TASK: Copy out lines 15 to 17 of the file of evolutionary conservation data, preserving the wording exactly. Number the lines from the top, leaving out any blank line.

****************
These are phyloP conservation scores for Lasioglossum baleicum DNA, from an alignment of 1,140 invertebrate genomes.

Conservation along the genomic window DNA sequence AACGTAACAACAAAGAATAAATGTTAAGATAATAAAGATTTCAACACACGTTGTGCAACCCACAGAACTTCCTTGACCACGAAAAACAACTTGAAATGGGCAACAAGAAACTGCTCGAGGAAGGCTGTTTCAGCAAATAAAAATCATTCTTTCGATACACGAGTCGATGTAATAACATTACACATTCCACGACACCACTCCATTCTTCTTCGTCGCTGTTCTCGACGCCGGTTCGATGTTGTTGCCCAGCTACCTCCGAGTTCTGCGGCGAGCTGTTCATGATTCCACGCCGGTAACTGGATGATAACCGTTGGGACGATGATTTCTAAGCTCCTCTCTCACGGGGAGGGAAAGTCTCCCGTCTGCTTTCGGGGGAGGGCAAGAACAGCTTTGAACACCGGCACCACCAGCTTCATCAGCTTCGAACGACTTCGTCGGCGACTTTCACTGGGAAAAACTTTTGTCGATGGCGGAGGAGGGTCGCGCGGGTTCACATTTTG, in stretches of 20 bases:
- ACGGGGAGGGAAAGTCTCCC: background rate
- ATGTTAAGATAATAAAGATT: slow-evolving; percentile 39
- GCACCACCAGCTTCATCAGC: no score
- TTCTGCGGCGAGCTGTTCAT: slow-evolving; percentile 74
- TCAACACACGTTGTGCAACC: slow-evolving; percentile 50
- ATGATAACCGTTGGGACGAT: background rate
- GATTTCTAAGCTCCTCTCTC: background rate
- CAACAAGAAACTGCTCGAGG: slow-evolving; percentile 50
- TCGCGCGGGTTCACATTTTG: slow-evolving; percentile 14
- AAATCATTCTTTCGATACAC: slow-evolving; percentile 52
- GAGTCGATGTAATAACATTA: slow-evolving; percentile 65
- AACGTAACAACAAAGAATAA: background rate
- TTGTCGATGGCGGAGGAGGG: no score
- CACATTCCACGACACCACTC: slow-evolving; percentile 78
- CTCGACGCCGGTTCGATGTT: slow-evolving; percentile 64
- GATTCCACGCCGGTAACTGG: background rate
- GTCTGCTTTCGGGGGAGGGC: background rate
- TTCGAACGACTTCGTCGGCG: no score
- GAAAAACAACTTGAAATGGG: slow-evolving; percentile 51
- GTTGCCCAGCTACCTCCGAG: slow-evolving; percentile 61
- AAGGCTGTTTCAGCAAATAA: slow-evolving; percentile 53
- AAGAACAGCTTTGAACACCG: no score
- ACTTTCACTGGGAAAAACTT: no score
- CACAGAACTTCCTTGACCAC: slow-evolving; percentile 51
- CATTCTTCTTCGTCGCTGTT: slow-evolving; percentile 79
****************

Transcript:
- TTGTCGATGGCGGAGGAGGG: no score
- CACATTCCACGACACCACTC: slow-evolving; percentile 78
- CTCGACGCCGGTTCGATGTT: slow-evolving; percentile 64